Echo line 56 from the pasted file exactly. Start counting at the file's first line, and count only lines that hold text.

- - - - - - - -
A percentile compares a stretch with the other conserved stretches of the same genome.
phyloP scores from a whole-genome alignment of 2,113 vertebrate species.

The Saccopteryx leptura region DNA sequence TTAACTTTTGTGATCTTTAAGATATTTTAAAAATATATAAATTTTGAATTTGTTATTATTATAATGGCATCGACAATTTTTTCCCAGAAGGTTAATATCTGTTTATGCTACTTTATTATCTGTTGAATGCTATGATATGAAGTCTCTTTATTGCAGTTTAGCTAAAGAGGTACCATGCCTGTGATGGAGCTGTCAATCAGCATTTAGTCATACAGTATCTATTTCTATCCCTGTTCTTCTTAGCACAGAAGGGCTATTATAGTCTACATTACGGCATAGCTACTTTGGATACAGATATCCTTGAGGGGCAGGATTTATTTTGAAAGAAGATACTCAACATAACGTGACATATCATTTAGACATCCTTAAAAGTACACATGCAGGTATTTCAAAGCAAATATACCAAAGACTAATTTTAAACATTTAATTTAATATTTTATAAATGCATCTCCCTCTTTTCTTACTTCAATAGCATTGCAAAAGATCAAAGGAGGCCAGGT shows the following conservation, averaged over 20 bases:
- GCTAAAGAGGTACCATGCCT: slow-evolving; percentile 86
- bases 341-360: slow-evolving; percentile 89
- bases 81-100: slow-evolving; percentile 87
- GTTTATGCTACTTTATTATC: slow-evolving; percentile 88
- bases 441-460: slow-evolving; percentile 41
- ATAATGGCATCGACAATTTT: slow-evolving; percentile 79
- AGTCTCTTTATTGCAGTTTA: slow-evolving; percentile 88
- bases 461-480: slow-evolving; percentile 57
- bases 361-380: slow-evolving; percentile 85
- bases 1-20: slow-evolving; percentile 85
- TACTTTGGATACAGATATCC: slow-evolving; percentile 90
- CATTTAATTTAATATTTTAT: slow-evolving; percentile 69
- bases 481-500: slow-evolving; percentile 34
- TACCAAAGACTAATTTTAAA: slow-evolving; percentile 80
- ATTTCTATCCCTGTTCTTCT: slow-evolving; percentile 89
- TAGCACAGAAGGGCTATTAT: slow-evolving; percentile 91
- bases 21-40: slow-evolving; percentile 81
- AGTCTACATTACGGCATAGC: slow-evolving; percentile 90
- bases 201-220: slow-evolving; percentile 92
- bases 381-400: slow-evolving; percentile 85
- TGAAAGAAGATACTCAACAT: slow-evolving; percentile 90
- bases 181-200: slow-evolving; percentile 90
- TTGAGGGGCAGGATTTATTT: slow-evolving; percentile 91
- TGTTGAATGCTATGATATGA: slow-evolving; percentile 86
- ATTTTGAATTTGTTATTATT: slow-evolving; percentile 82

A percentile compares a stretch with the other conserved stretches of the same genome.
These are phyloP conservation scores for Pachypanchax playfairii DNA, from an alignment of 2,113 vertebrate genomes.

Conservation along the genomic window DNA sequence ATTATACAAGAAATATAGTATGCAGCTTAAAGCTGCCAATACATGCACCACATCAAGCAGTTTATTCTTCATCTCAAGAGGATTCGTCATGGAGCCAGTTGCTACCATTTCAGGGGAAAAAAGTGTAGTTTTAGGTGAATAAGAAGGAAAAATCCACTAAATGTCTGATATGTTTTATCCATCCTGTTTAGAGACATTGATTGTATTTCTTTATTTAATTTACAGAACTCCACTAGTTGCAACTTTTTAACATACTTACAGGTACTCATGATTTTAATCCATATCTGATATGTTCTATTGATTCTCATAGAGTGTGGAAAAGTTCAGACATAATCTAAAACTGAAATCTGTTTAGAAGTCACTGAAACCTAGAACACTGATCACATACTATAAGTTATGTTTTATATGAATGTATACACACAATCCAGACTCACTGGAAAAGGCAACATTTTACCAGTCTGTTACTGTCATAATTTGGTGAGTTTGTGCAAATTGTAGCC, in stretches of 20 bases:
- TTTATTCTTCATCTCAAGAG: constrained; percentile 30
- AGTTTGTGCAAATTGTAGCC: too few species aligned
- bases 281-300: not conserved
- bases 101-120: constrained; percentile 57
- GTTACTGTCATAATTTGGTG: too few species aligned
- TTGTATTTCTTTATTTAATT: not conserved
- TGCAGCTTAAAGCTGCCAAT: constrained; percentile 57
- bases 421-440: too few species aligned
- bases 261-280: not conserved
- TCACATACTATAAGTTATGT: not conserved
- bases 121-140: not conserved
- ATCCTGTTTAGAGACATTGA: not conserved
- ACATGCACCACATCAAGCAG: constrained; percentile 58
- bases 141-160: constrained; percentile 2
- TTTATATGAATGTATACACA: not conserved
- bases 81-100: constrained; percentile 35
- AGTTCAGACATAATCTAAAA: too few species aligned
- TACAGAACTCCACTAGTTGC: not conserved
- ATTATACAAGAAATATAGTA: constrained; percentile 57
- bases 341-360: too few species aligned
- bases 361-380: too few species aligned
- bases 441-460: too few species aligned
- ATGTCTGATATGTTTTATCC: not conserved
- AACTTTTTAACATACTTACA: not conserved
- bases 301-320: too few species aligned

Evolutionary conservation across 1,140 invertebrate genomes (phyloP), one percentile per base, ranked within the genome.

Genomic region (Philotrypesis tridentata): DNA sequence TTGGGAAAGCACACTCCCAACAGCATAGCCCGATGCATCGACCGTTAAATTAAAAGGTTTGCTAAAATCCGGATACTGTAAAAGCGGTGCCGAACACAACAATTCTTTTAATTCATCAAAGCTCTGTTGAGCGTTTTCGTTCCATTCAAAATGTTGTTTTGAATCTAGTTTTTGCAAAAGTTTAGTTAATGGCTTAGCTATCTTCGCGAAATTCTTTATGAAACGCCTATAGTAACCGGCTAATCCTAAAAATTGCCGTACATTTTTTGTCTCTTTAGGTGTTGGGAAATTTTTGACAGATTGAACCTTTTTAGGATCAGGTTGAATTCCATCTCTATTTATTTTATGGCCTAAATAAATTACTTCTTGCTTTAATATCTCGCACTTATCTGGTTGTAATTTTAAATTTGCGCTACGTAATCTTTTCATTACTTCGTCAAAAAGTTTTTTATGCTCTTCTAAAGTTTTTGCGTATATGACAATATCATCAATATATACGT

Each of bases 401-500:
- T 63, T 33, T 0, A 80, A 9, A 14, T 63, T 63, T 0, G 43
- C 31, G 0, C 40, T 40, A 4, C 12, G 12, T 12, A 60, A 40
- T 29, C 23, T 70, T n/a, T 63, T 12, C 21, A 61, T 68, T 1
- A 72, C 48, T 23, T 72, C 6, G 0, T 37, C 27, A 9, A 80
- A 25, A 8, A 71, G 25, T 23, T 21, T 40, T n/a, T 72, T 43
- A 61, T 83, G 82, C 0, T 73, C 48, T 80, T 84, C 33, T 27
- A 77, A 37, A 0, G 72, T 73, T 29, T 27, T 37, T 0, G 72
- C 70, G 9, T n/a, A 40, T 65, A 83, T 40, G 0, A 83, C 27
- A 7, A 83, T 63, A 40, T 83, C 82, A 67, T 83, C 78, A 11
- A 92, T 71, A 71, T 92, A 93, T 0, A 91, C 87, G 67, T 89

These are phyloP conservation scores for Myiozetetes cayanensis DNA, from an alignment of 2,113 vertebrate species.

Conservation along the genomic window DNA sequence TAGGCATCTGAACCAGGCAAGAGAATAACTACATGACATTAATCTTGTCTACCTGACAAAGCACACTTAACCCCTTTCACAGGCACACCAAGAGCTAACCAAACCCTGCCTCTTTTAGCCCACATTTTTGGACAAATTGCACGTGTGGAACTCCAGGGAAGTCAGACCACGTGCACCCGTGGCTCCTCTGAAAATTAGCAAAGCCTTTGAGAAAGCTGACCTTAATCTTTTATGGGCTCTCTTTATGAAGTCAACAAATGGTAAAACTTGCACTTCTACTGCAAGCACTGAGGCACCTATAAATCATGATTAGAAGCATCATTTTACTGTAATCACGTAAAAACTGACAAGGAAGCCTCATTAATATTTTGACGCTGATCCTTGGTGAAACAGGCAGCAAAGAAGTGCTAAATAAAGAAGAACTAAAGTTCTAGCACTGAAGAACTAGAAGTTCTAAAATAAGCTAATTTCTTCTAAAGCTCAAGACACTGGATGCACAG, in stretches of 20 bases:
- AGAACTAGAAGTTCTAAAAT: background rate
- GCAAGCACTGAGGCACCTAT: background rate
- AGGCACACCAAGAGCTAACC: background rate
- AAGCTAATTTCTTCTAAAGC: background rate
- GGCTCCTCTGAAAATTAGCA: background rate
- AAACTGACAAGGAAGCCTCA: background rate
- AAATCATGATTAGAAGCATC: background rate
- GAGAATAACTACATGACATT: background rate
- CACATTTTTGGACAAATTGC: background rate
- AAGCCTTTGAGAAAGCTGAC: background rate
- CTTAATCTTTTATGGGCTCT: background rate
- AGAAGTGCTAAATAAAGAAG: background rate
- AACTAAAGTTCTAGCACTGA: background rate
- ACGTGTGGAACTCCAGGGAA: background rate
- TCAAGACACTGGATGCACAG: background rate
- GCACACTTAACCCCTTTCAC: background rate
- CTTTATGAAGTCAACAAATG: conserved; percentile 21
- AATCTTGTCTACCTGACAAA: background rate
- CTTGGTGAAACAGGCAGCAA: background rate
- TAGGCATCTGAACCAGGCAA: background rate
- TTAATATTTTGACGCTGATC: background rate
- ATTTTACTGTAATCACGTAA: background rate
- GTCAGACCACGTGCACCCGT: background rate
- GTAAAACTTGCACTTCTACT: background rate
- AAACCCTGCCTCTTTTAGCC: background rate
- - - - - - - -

- bases 301-320: too few species aligned